Once worldly cares have been stilled and virtue acquired, Abba Nesteros tells Cassian and Germanus that an assiduous program of reading the Bible must be undertaken. Reading though brings with it the danger of pride and consequently Abba Nesteros tells them that humble discretion must be exercised. He suggest the memorization of Scripture - in fact, perhaps, surprising to modern ears, the memorization of the entire Bible. Scripture is put forward here as the subject of continual mediation.
Spiritual matters are not to be spoken of lightly; nor without experience behind them. Our one desire should be to seek to be the spouse of Christ and to allow our hearts to be shaped fully by His Word. Holiness leads to the deepest knowledge and we must avoid relying simply on human wisdom and rhetorical skill. Likewise we must set aside all daydreaming about worldly literature and the exercise of the intellect, reason and imagination and make Christ our lasting treasure; understanding that in Him we lack absolutely nothing.
Finally, when speaking of the mysteries of God, our words should be directed especially to those who know the bitterness of life, whose hearts have been crushed by the weight of their own sin - those who know their poverty and so can truly be nourished and healed by the Word.
Conferences of St. John Cassian - Conference Eleven on Perfection Part II and Conference Twelve Intro.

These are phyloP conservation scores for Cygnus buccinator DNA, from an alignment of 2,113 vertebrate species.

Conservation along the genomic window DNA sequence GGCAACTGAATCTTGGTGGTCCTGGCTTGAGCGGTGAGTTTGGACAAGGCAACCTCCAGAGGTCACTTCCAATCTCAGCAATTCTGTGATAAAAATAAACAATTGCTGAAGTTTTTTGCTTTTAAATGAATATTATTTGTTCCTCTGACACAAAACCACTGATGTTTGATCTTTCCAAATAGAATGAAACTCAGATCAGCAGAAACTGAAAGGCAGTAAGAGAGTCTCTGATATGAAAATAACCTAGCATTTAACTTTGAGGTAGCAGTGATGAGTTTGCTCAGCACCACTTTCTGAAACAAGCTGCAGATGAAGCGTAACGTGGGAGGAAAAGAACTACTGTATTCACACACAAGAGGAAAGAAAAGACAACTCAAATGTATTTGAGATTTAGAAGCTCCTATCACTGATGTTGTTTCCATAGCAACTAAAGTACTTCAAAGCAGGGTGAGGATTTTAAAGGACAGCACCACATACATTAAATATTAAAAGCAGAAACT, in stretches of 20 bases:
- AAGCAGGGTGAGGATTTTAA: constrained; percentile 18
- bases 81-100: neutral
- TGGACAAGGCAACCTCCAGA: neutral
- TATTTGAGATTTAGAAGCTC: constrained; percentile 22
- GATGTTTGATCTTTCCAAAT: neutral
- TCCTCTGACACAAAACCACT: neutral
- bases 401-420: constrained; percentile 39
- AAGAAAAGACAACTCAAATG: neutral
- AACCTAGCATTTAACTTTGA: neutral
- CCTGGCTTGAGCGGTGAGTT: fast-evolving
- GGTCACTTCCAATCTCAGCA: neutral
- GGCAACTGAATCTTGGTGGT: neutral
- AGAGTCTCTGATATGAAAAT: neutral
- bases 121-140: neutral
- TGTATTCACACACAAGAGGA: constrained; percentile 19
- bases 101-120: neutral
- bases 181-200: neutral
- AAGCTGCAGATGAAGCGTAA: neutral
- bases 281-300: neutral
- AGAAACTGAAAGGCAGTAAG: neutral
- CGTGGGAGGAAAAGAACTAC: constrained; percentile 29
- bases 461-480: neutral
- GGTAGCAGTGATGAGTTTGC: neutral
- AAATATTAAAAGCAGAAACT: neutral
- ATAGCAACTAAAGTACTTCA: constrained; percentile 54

Cassian and Germanus came to the end of their conference with Abba Chaeremon on Perfection discussing the various ranks of perfection that depend on an individual's virtue, will and ardor. We are challenged by God to go from the heights to sill higher places, driven by love. The greatest perfection is to share in the sonship of Christ; to be motivated by love in all things. The only fear we are to have is the fear that is a part of the nature and disposition of love itself - a fear of not doing the will of God or of losing a life a virtue through negligence. We must be preoccupied with a concerned devotion not only in every action but also in every word, lest our ardor become to the slightest extent lukewarm.
After discussing the three sources of one's calling to monastic life or conversion, Cassian moves on to consider three forms of renunciation that lead one to embrace the life of grace: renunciation of one's attachment to material things, renunciation of one's attachment to sin, and renunciation of anything that prevents one from living in the fullness of theoria, or contemplation of God. Discussion ensued about how this renunciation is fulfilled by those who live in the world and in the face of the challenges of this generation and in light of the modern culture. How does one live for God alone in our day and seek purity of heart? What are the obstacles that we often place in our own way to pursuing the life of holiness and the joy in brings?
Cassian takes up the theme of the three sources of one's calling to the monastic life or to conversion (God, the example of others, need) and the three types of renunciation essential for living a life of deep conversion (detachment from worldly goods, one's passions, and from all things that prevent theoria or contemplation.) Discussion ensued about compunction, conversion in one's daily life, and embracing a spirit of renunciation in the modern world.